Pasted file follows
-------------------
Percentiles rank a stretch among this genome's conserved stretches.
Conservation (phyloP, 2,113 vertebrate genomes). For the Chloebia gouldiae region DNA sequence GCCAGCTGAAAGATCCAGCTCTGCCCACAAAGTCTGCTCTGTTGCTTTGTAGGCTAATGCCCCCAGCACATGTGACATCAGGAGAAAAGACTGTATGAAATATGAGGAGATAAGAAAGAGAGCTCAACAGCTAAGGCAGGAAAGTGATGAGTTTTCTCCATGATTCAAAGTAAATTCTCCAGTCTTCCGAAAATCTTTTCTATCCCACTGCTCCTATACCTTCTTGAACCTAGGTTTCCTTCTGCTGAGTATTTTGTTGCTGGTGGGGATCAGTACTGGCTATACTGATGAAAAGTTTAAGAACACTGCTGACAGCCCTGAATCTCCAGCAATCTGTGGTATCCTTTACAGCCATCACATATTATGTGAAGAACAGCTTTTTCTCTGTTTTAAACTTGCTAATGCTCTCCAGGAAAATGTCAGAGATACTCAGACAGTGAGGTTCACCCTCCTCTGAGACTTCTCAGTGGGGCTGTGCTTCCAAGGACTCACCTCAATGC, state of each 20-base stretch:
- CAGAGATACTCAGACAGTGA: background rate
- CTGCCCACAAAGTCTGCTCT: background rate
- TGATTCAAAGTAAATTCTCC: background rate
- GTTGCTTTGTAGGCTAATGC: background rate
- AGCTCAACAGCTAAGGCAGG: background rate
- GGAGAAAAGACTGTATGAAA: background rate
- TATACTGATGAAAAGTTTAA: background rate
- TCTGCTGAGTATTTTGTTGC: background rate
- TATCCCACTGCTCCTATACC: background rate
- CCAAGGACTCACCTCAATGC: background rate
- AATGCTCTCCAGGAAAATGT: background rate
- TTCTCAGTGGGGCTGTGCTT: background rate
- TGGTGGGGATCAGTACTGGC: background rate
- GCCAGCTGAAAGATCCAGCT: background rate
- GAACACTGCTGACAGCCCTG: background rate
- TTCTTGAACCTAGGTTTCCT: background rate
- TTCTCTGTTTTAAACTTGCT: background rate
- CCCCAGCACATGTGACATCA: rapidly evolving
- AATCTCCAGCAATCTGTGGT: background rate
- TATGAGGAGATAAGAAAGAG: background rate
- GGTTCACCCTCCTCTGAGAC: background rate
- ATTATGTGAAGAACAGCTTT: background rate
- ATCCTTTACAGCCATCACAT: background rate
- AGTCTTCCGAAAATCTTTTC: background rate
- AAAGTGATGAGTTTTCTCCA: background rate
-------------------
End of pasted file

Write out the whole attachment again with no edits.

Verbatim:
Percentiles rank a stretch among this genome's conserved stretches.
Conservation (phyloP, 2,113 vertebrate genomes). For the Chloebia gouldiae region DNA sequence GCCAGCTGAAAGATCCAGCTCTGCCCACAAAGTCTGCTCTGTTGCTTTGTAGGCTAATGCCCCCAGCACATGTGACATCAGGAGAAAAGACTGTATGAAATATGAGGAGATAAGAAAGAGAGCTCAACAGCTAAGGCAGGAAAGTGATGAGTTTTCTCCATGATTCAAAGTAAATTCTCCAGTCTTCCGAAAATCTTTTCTATCCCACTGCTCCTATACCTTCTTGAACCTAGGTTTCCTTCTGCTGAGTATTTTGTTGCTGGTGGGGATCAGTACTGGCTATACTGATGAAAAGTTTAAGAACACTGCTGACAGCCCTGAATCTCCAGCAATCTGTGGTATCCTTTACAGCCATCACATATTATGTGAAGAACAGCTTTTTCTCTGTTTTAAACTTGCTAATGCTCTCCAGGAAAATGTCAGAGATACTCAGACAGTGAGGTTCACCCTCCTCTGAGACTTCTCAGTGGGGCTGTGCTTCCAAGGACTCACCTCAATGC, state of each 20-base stretch:
- CAGAGATACTCAGACAGTGA: background rate
- CTGCCCACAAAGTCTGCTCT: background rate
- TGATTCAAAGTAAATTCTCC: background rate
- GTTGCTTTGTAGGCTAATGC: background rate
- AGCTCAACAGCTAAGGCAGG: background rate
- GGAGAAAAGACTGTATGAAA: background rate
- TATACTGATGAAAAGTTTAA: background rate
- TCTGCTGAGTATTTTGTTGC: background rate
- TATCCCACTGCTCCTATACC: background rate
- CCAAGGACTCACCTCAATGC: background rate
- AATGCTCTCCAGGAAAATGT: background rate
- TTCTCAGTGGGGCTGTGCTT: background rate
- TGGTGGGGATCAGTACTGGC: background rate
- GCCAGCTGAAAGATCCAGCT: background rate
- GAACACTGCTGACAGCCCTG: background rate
- TTCTTGAACCTAGGTTTCCT: background rate
- TTCTCTGTTTTAAACTTGCT: background rate
- CCCCAGCACATGTGACATCA: rapidly evolving
- AATCTCCAGCAATCTGTGGT: background rate
- TATGAGGAGATAAGAAAGAG: background rate
- GGTTCACCCTCCTCTGAGAC: background rate
- ATTATGTGAAGAACAGCTTT: background rate
- ATCCTTTACAGCCATCACAT: background rate
- AGTCTTCCGAAAATCTTTTC: background rate
- AAAGTGATGAGTTTTCTCCA: background rate